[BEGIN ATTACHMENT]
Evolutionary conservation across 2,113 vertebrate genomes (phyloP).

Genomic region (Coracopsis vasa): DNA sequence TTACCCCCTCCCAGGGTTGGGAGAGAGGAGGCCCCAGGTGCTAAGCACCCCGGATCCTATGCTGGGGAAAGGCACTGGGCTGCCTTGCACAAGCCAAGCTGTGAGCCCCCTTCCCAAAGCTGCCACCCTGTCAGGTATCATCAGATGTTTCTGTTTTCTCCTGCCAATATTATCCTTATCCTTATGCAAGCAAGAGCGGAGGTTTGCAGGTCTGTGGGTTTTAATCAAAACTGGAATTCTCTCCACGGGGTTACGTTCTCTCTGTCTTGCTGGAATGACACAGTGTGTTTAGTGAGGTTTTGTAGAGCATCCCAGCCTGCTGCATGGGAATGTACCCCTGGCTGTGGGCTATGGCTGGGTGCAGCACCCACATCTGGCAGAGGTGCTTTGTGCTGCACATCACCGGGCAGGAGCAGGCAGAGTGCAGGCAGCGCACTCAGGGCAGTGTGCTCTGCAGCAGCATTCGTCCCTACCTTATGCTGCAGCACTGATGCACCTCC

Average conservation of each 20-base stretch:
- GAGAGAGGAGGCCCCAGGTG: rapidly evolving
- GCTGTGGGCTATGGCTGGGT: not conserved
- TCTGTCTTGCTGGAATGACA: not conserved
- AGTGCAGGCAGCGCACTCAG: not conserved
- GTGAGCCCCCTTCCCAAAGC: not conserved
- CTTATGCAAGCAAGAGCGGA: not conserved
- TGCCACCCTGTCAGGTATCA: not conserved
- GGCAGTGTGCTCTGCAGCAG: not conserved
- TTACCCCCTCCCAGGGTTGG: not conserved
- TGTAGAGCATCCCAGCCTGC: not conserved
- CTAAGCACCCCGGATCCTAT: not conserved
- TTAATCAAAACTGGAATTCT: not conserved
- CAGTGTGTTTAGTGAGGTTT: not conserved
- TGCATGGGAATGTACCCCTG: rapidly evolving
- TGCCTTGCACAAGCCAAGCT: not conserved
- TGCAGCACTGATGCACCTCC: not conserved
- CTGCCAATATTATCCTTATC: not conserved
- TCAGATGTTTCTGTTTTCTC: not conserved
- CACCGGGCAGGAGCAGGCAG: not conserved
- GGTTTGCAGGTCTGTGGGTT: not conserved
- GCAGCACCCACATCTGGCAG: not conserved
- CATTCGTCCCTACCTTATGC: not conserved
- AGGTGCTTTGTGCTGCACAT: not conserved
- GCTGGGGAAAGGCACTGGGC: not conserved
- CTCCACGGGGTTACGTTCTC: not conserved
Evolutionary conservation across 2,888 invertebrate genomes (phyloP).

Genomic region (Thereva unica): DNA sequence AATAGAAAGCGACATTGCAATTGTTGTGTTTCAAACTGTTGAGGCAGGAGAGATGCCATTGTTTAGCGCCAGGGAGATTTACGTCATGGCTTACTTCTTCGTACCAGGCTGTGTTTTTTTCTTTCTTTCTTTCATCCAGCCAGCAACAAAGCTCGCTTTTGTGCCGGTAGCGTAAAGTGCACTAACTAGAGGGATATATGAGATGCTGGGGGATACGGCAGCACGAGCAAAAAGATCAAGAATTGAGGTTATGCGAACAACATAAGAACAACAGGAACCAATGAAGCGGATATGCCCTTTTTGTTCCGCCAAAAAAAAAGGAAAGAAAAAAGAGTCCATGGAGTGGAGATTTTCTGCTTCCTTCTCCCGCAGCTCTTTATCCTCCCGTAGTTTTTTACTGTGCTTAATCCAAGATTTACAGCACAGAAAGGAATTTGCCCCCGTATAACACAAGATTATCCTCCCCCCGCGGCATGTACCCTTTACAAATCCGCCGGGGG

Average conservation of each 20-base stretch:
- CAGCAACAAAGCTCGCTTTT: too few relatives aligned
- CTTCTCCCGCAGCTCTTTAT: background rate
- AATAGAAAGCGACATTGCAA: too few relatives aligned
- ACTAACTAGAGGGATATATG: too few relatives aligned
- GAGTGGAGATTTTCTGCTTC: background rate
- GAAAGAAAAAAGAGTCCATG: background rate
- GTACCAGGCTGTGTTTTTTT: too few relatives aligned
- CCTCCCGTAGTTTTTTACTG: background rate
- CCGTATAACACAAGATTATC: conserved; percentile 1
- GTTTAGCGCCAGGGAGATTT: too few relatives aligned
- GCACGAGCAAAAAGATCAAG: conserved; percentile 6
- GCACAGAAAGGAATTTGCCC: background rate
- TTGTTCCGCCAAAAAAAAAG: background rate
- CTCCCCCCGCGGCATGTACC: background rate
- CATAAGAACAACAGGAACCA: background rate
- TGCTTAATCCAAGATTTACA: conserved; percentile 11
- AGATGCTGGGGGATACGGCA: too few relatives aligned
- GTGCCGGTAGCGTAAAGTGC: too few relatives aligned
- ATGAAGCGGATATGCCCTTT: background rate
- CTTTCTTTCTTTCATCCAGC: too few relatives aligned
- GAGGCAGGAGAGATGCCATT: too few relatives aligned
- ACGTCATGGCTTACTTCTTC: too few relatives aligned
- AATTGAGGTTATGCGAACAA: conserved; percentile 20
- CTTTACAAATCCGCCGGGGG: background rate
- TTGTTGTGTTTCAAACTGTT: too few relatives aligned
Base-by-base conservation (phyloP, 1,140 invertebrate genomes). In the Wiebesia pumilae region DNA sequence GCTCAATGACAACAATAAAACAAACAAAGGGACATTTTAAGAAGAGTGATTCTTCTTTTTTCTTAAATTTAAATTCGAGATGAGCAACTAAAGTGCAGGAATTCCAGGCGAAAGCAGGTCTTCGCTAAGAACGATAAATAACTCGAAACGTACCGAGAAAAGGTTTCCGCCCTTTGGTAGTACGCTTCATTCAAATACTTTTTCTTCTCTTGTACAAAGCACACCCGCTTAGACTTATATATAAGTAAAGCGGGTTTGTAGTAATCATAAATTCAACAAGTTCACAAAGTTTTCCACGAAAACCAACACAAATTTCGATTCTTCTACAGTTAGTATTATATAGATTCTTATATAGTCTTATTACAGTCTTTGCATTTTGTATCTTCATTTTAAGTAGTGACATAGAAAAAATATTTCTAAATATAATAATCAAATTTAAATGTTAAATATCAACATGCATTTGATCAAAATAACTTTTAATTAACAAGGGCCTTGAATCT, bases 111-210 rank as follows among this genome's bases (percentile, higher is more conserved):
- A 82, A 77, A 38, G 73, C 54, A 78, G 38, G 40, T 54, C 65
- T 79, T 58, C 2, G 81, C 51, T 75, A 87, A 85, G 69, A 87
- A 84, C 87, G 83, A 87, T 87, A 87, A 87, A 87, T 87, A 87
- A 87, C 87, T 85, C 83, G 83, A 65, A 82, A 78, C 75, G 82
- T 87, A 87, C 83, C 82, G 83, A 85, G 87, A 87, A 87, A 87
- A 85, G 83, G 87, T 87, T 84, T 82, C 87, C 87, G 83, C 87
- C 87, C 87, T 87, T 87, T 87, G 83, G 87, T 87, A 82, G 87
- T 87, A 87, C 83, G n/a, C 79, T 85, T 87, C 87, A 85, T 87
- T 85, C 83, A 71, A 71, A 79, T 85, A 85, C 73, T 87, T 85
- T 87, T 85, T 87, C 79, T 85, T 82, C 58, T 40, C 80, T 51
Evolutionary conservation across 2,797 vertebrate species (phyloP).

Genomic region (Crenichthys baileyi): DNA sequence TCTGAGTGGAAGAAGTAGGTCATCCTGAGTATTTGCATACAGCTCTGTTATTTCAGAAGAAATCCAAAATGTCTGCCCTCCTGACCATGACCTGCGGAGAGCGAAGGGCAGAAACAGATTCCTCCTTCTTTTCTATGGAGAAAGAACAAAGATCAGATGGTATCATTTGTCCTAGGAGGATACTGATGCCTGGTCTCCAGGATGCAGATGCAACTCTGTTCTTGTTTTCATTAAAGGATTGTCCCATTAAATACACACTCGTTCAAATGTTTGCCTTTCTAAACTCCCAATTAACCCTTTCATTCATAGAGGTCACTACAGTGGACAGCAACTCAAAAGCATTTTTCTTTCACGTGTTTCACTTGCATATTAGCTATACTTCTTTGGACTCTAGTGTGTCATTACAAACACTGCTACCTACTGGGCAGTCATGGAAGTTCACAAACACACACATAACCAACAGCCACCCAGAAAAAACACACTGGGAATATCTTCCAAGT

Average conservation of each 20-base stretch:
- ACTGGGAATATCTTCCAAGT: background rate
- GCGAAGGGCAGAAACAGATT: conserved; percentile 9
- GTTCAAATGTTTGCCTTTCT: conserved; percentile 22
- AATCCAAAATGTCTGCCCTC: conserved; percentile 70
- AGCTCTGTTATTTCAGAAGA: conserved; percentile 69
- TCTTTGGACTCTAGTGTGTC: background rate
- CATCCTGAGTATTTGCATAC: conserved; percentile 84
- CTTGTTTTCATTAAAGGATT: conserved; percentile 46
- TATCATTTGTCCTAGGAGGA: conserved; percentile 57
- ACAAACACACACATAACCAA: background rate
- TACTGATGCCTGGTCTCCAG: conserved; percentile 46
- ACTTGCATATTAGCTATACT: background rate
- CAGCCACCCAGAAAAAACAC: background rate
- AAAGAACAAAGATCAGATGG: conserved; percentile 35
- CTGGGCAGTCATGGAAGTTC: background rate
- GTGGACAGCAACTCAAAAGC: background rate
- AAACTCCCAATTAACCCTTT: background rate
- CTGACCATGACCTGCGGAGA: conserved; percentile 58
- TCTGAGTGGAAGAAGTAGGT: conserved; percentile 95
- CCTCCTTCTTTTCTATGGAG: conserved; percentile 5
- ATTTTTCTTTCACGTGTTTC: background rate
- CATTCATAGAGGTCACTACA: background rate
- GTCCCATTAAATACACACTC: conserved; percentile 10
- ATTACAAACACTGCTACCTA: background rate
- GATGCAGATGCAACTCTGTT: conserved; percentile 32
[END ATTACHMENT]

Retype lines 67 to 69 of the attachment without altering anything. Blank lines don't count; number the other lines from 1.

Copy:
- T 87, T 85, T 87, C 79, T 85, T 82, C 58, T 40, C 80, T 51
Evolutionary conservation across 2,797 vertebrate species (phyloP).

Genomic region (Crenichthys baileyi): DNA sequence TCTGAGTGGAAGAAGTAGGTCATCCTGAGTATTTGCATACAGCTCTGTTATTTCAGAAGAAATCCAAAATGTCTGCCCTCCTGACCATGACCTGCGGAGAGCGAAGGGCAGAAACAGATTCCTCCTTCTTTTCTATGGAGAAAGAACAAAGATCAGATGGTATCATTTGTCCTAGGAGGATACTGATGCCTGGTCTCCAGGATGCAGATGCAACTCTGTTCTTGTTTTCATTAAAGGATTGTCCCATTAAATACACACTCGTTCAAATGTTTGCCTTTCTAAACTCCCAATTAACCCTTTCATTCATAGAGGTCACTACAGTGGACAGCAACTCAAAAGCATTTTTCTTTCACGTGTTTCACTTGCATATTAGCTATACTTCTTTGGACTCTAGTGTGTCATTACAAACACTGCTACCTACTGGGCAGTCATGGAAGTTCACAAACACACACATAACCAACAGCCACCCAGAAAAAACACACTGGGAATATCTTCCAAGT